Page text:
If anyone is wondering why it cost her $200,000 (and doesn't want to read the article, though I couldn't imagine why), it's because after the university committee on ethics determined that there was no evidence of misconduct, she decided to file a lawsuit, which she also lost.

Even after losing the lawsuit, she is still trying to get her coworker disciplined, which is why the dean warned her that she could lose her job as a result. But she is continuing. Choice quote from the article, in explanation of why she continues the fight:

“I want to finish,” she says. “It becomes almost an obsession.”

Re:explained (2)

JoeMerchant (803320) | about 5 months ago | (#45545255)

I know a guy who was "done wrong" by an academic institution, and he took it to court and won, judgement was that his situation was not handled properly by the Uni... and it made absolutely zero difference in the future of his life, except that he had a judge on his side agreeing with him.

Re:explained (0)

Anonymous Coward | about 5 months ago | (#45545693)

Yeah, from the article, it seems like the university behaved very well and patiently with her claim.

from what i seen how whistleblowers are treated (5, Insightful)

FudRucker (866063) | about 5 months ago | (#45545181)

i would most definitely blow the whistle anonymously, maybe post on some forums and upload videos from a public library or public wifi hotspot while using fake names for signing on anywhere

Re:from what i seen how whistleblowers are treated (1)

roc97007 (608802) | about 5 months ago | (#45545531)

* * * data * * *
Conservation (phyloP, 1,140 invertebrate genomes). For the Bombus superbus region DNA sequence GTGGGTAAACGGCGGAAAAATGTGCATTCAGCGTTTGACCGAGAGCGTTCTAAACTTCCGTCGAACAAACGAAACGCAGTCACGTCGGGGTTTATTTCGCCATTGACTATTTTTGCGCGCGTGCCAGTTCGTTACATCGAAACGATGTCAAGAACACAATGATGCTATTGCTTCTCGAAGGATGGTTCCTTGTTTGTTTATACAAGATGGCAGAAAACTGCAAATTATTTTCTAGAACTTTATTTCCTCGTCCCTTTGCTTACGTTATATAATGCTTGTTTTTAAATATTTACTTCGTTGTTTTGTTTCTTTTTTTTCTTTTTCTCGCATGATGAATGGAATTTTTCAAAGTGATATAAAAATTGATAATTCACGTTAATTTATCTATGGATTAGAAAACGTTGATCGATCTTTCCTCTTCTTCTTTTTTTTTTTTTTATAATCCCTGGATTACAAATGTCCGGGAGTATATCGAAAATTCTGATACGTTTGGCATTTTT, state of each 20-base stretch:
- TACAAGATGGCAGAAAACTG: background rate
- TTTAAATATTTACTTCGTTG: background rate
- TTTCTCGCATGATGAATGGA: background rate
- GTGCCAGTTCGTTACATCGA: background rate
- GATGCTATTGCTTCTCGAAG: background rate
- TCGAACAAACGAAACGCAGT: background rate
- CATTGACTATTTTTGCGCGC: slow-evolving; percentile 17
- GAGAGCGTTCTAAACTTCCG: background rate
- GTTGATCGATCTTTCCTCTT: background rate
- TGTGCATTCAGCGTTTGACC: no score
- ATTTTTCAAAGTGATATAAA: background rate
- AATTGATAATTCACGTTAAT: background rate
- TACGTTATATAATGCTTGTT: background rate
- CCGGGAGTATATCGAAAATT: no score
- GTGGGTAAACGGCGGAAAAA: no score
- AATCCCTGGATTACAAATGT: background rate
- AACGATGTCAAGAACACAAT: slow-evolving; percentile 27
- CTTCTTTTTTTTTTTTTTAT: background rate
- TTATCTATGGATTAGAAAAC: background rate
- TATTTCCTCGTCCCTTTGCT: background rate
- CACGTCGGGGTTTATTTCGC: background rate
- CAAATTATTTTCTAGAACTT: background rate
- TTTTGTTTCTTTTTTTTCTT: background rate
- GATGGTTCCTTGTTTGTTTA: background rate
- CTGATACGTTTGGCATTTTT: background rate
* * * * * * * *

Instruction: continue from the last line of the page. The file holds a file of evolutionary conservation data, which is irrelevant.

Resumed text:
Also, keep multiple copies of your data in obscure, geographically diverse locations, and *not* in your house, in case your identity *is* discovered.

Yes, boat rockers are statistically likely... (3, Interesting)

rmdingler (1955220) | about 5 months ago | (#45545189)

to wind up swimming. The vast majority of folks are willing to pipe down in the face of consequences and repercussions. Call the other option what you will: foolhardy, insubordinate, obstinate, or brave... all that is necessary for the triumph of evil is for good men to do nothing.

Mad Scientist (1)

Anonymous Coward | about 5 months ago | (#45545249)

It wasn't blowing the whistle that cost her 14 years and $200k, it was her improper handling of the situation and zealotry in pursuing the matter.

Let's say this was a murder. If I saw you with a dead body, a shovel, lime, rope and bloody knife. After you left, I grabbed the bloody knife and took a picture of it and gave it to the police. The picture of the knife would not be admissible as evidence, the knife itself would, but not a picture of it. Hill was playing private eye, but doing it in a way that she couldn't gather enough evidence to support her case. The article is totally slanted towards her side and makes it sound like the University committee, federal investigators, and New Jersey District Court were all incompetent.